The seal, generally designated 10 is intended to provide a liquid tight seal between housing 11 and shaft 12, of a pump or other device. It is mounted coaxially, on shaft 12. The seal 10 uses two relatively rotating contacting washers 14, 16 which define running seal surfaces, defining stationary and rotating sealing surfaces. One washer 14 is mounted for non-rotative but limited axial movement; the other washer 16 is rotatable, with the pump shaft 12 and is in fixed axial position. The parts could however be reversed, with the axially moveable washer connected to the rotatable shaft.
The non-rotating washer 14 is mounted in a metal retainer 18, which is press-fit into a bore of the pump housing 11. The retainer 18 is sealed with respect to the pump housing by the press-fit of the retainer in the housing. The washer 14 defines a flat, smooth, radially disposed sealing surface 20 on one side. The opposite side of the washer 14 bears against a flexible resilient bellows member 22 extending between the ring or washer 14 and the metal retainer 18. A spring 24 is interposed between the two ends of the bellows member 22, and effects a fluid-tight seal between the retainer 18 and the washer 14. The spring 24 also biases the sealing surface 20 of the first washer 14 against the rotatable washer 16. Ring 14 includes a series of grooves 15 at its inside diameter defined by partially cylindrical surfaces. Sleeve 18 includes mating detents 19 which extend into grooves 15 and fix ring 14 against rotation but permit axial movement along the shaft 12.
The sealing surface 20 of the non-rotating washer 14 bears against a similar flat, smooth, radially disposed sealing surface 26 of the rotatable washer 16. The rotatable washer 16, is preferably made of a ceramic material. To obviate thermal shock problems, the perimeter of the rotatable washer 16 is circumscribed by a metal band 28 as described in U.S. Pat. No. 3,782,735.
The metal band 28 is annular and one end 30 is of a larger diameter than opposite end 32 and tapers to provide an interference fit around the washer 16 at end 32. The oversized end is flared outwardly to form a short radial fin or flange 34. The fin 34 defines an axial edge surface 36 at its perimeter or outer periphery.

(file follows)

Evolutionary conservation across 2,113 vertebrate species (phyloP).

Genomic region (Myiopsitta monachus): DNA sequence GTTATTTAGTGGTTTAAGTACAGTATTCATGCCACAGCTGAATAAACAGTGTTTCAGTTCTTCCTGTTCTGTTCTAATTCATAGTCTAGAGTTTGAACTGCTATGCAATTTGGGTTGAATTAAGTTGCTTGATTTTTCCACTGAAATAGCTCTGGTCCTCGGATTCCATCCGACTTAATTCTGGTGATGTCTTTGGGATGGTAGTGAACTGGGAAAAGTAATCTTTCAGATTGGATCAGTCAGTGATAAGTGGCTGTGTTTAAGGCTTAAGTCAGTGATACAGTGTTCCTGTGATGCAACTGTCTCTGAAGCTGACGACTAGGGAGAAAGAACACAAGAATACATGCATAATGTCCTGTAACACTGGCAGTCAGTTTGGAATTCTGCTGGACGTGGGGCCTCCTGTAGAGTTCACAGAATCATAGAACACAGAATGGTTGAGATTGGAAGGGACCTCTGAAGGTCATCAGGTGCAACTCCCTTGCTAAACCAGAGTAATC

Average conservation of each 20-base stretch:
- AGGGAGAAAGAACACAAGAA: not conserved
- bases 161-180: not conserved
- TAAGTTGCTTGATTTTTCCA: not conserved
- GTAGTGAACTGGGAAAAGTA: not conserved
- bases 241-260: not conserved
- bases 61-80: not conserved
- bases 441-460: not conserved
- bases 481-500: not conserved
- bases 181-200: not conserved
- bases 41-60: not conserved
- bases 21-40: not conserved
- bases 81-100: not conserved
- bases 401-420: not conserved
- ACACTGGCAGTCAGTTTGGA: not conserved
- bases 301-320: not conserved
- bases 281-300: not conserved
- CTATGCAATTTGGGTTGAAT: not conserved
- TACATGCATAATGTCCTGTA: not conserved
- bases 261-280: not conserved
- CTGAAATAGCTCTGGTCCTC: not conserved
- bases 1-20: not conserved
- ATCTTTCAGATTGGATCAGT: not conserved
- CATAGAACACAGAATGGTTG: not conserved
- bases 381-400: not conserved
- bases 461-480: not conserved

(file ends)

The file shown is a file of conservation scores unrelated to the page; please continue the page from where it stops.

Sleeve 40 includes a cylindrical body 42 frictionally mounted coaxilly on the pump shaft 12 for rotation with the shaft. The interference between the sleeve 40 and the shaft 12 should be a minimum of 0.001 inch. At one end 44 of sleeve 40 proximate to the metal retainer 18, the body is enlarged away from the shaft 12. The flared end 44 engages the metal retainer 18 when the seal is not installed in a pump wall to form a unitary seal package. When installed the retainer engages the housing and is fixed in an axial position, further axial movement of sleeve 40 moves flared end 44 away from the retainer causing compression of spring 24. In this manner a predetermined load may be placed on the seal faces during installation.
At its opposite end sleeve 40 includes a radial flange 46 extending radially from the sleeve body. Flange 46 is provided with an integral, annular, axially-directed wall 48 extending axially toward the non-rotating washer 14 concentric with and overlying body 44.
A flanged flexible resilient ring 38 is interposed between the banded rotatable washer 16 and sleeve 40 to seal against fluid leakage. It is made of an elastomer and includes radial portion 39 and axial portion 41. The sleeve body 42, flange 46, and axial annular wall encircle the banded washer 16. The resilient ring 38 provides a static seal therebetween.
The resilient ring 38 and banded washer 16 are sized such that the ring 38 is compressed into the space defined by the sleeve body 42, flange 46, and upon the inner surface of sleeve 40 and wall 48. As shown in the drawing, the resilient ring or washer 38 bears against the inner surfaces of the sleeve 42 body and flange 46. This arrangement provides a frictional drive path between the sleeve 42 and ring 16.
In accordance with the present invention, the fin or flange 36 of the metal band 28 and the inner diameter of axial wall 48 are sized such that surface 36 contacts the inner surface of the axial wall 48, and is frictionally engaged therewith. This fricional engagement of the metal band 28 and sleeve wall 48 provides sufficient drive torque to insure rotation of the rotatable washer 16 and prevent spinning relative to the sleeve 40 and shaft 12. A minimum of 0.001 inch interference is provided between the outer diameter of the surface 36 and the inner diameter of axial wall 48 to insure frictional drive.
With the rotary mechanical seal assembled as described above, the banded washer 16 is held between the sleeve wall 48 and the resilient ring 38. Because of the compression of the ring 38, washer 16 will be driven by sleeve 40 through ring 38 and also through frictional engagement of axially-directed wall 48 with axial edge surface 36 of flange 34. The drive torque thus provided is greater than that provided by the resilient ring 38, alone. Thus, the contacting surfaces of the extension and band fin provide a means for driving the rotatable washer, and thereby, the present invention serves to prevent the washer from spinning relative to the sleeve 40 or pump shaft 12.